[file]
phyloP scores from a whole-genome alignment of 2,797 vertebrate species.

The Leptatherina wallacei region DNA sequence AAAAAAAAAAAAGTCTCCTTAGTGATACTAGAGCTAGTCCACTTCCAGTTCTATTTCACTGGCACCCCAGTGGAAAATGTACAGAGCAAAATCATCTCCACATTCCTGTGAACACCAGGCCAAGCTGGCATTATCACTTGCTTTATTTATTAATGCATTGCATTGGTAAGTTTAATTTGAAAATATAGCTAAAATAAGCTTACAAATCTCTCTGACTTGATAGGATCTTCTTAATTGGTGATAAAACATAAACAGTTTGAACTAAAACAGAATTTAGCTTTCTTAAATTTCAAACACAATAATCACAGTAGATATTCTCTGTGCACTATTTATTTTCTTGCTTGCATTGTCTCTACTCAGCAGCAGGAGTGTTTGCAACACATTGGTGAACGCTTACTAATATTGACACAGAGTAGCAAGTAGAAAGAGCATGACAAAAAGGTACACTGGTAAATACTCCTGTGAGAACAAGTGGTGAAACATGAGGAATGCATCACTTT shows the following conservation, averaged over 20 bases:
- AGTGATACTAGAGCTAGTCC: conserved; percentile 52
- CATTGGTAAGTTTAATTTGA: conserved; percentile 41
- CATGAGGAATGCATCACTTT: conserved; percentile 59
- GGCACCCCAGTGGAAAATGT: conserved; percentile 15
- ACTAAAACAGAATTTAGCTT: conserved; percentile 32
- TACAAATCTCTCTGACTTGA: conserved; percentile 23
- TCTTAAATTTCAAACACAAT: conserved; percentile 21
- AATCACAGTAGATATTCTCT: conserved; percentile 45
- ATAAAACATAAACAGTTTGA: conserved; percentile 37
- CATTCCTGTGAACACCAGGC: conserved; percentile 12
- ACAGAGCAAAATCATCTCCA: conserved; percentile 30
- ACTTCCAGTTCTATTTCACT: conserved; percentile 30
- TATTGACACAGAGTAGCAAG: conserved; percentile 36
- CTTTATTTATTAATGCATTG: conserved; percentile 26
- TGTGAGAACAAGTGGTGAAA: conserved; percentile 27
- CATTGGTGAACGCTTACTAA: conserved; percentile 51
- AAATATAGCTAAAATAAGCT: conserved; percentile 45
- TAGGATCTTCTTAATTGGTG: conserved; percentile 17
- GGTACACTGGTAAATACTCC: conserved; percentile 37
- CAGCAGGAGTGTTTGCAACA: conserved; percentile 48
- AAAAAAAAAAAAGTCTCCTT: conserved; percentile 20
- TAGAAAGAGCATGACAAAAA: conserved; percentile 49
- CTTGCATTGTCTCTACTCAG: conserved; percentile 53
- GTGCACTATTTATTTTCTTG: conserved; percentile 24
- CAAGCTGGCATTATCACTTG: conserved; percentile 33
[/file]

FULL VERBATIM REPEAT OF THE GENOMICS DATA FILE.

phyloP scores from a whole-genome alignment of 2,797 vertebrate species.

The Leptatherina wallacei region DNA sequence AAAAAAAAAAAAGTCTCCTTAGTGATACTAGAGCTAGTCCACTTCCAGTTCTATTTCACTGGCACCCCAGTGGAAAATGTACAGAGCAAAATCATCTCCACATTCCTGTGAACACCAGGCCAAGCTGGCATTATCACTTGCTTTATTTATTAATGCATTGCATTGGTAAGTTTAATTTGAAAATATAGCTAAAATAAGCTTACAAATCTCTCTGACTTGATAGGATCTTCTTAATTGGTGATAAAACATAAACAGTTTGAACTAAAACAGAATTTAGCTTTCTTAAATTTCAAACACAATAATCACAGTAGATATTCTCTGTGCACTATTTATTTTCTTGCTTGCATTGTCTCTACTCAGCAGCAGGAGTGTTTGCAACACATTGGTGAACGCTTACTAATATTGACACAGAGTAGCAAGTAGAAAGAGCATGACAAAAAGGTACACTGGTAAATACTCCTGTGAGAACAAGTGGTGAAACATGAGGAATGCATCACTTT shows the following conservation, averaged over 20 bases:
- AGTGATACTAGAGCTAGTCC: conserved; percentile 52
- CATTGGTAAGTTTAATTTGA: conserved; percentile 41
- CATGAGGAATGCATCACTTT: conserved; percentile 59
- GGCACCCCAGTGGAAAATGT: conserved; percentile 15
- ACTAAAACAGAATTTAGCTT: conserved; percentile 32
- TACAAATCTCTCTGACTTGA: conserved; percentile 23
- TCTTAAATTTCAAACACAAT: conserved; percentile 21
- AATCACAGTAGATATTCTCT: conserved; percentile 45
- ATAAAACATAAACAGTTTGA: conserved; percentile 37
- CATTCCTGTGAACACCAGGC: conserved; percentile 12
- ACAGAGCAAAATCATCTCCA: conserved; percentile 30
- ACTTCCAGTTCTATTTCACT: conserved; percentile 30
- TATTGACACAGAGTAGCAAG: conserved; percentile 36
- CTTTATTTATTAATGCATTG: conserved; percentile 26
- TGTGAGAACAAGTGGTGAAA: conserved; percentile 27
- CATTGGTGAACGCTTACTAA: conserved; percentile 51
- AAATATAGCTAAAATAAGCT: conserved; percentile 45
- TAGGATCTTCTTAATTGGTG: conserved; percentile 17
- GGTACACTGGTAAATACTCC: conserved; percentile 37
- CAGCAGGAGTGTTTGCAACA: conserved; percentile 48
- AAAAAAAAAAAAGTCTCCTT: conserved; percentile 20
- TAGAAAGAGCATGACAAAAA: conserved; percentile 49
- CTTGCATTGTCTCTACTCAG: conserved; percentile 53
- GTGCACTATTTATTTTCTTG: conserved; percentile 24
- CAAGCTGGCATTATCACTTG: conserved; percentile 33